Hi there. I’m Saul Reisman here at Autotek in Denver, Colorado.
Today we’re going to talk a little bit about Ferrari luxury and exotic service.
Now, a lot of the time if you own a luxury or exotic automobile, you’ve been told that you can only go to the dealership for service, that independent repair facilities cannot handle your needs, and that that is the only solution to your problems. Well, in the case of this 2004 Ferrari 360 Spider, the owner brought it to us because it failed an emissions test. When he called the local dealership to get in for service, they told them it would be four to six weeks before they would look at the vehicle, and it would cost $750 to perform an inspection on the vehicle so that they could inform him of what was actually going on with the vehicle and what repairs are necessary.
Here at Saul’s, we take a little bit of pride in what we do. As a result, we do not charge one penny for an inspection or diagnostic fee of any kind, ever.
We want you to exercise the fact that knowledge is power and be able to make an executive informed decision about your motor vehicle without spending a penny so that you don’t feel pressured or incentivized in any way.
In the case of this Ferrari that we’re working on today, the reason that it failed in the emissions test was that the check engine light was illuminated in the vehicle.
However, the state of Colorado dictates that a vehicle more than 12 years old can pass emissions if a check engine light is on as long as that check engine light is not illuminated for an emissions compliance device. Now, when we communicated with his vehicle using our in-house factory Ferrari communication tools, we found out that the only codes of any kind making that check engine light illuminate were for the clutch position depth sensor. What that sensor does is give the owner an approximate reading of how much clutch life is left. If you own a BMW vehicle or other German counterpart, you might have an indicator on the dashboard of your vehicle that says your oil life has 20% left. Well, if you buy a Ferrari, it tells you how much clutch life the vehicle has left so that you are never unprepared and that you can plan for repairs and maintenance on a consistent basis.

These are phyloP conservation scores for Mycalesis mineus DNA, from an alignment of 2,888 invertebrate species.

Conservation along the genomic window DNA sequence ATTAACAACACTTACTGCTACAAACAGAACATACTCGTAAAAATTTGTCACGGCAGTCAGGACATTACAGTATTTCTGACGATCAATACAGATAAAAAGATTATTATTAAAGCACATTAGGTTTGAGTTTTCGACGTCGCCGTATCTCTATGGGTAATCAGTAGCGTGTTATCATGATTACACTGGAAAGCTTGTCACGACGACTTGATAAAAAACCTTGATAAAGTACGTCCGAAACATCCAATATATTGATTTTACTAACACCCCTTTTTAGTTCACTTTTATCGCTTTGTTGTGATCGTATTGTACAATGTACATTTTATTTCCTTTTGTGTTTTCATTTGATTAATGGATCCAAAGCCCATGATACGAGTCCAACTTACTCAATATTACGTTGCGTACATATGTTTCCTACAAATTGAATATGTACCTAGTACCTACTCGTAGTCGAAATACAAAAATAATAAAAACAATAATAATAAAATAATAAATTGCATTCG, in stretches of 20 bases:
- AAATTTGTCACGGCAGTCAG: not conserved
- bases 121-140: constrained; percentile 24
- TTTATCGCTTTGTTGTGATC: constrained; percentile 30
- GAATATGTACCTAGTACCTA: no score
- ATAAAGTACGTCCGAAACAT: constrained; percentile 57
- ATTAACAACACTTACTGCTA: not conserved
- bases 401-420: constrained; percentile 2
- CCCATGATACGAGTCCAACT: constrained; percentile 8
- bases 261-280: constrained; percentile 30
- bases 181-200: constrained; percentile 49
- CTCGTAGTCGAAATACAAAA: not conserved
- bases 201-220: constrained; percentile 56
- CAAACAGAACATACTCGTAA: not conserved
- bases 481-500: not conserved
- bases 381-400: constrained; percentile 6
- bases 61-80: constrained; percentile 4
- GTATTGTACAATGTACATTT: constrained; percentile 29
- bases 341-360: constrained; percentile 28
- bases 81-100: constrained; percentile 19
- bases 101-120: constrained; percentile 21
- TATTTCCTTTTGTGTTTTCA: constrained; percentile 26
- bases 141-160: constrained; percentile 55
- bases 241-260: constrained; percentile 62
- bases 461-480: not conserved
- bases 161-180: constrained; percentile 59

However, it fails an emissions test for having that light on should never have happened. The fact of the matter is the folks at Air Care Colorado don’t have Ferrari factory communication tools, so all they were able to see is the check engine light’s on. They can’t determine why it’s on, so they failed the vehicle for the test. The owner opted to bring it here to Saul’s Autotek so that we could take a look and figure out what’s really going on.
Let’s take a look. Now, when we inspected this vehicle, the only codes of any kind were indicating that this sensor inside the clutch bell housing had an inaccurate reading of the clutch depth. We went ahead and removed the transmission from the vehicle, removed the throwout bearing that actuates the clutch, and inspected the clutch surfaces. On the surfaces of the clutch disc itself, we can actually see the thickness of the disc, we can also see the grain marks across it, and we can see little bits of copper coloring in that surface. This clutch disc actually is not in terrible shape. However, if we look closely, we can see a perimeter ring starting to build on this side around the edges where the clutch is beginning to wear unevenly. Additionally, if we look right down into this little spot, we can see this blue discoloration. That blue discoloration and this scratches along the surface that we see is a result of the clutch getting too hot too quickly.
Now the reason that this would make that clutch sensor illuminate is because the clutch itself, even though it still has plenty of material left, just like a brake pad, it still has lots of thickness to that pad left, it, like a brake rotor getting too hot and warping, the clutch disc got too hot and warped that disc. As a result, where that clutch sensor reads the depth of how thick that clutch is because the clutch is oscillating instead of moving perfectly true, the sensor gets an inaccurate reading. As a result, the check engine light is illuminated, and the vehicle fails the emissions test. So, rather than spending a tremendous amount of money to repair the vehicle, the clutch kit, and other unnecessary componentry, we disassembled it, we’re going to replace that one sensor inside, do a relearn on the clutch depth, and we’ll be able to get this vehicle back out on the road.
Fortunately, the clutch disc can actually be repaired and rebuilt. While most vehicles we would opt to just replace, due to the inherent additional expense of that, we want to provide our owner the best, most cost-effective solution every time. We let them choose whether they wanted to replace that clutch or rebuild the factory componentry. We’re going to be rebuilding the factory componentry, getting this together, and getting it back out on the road.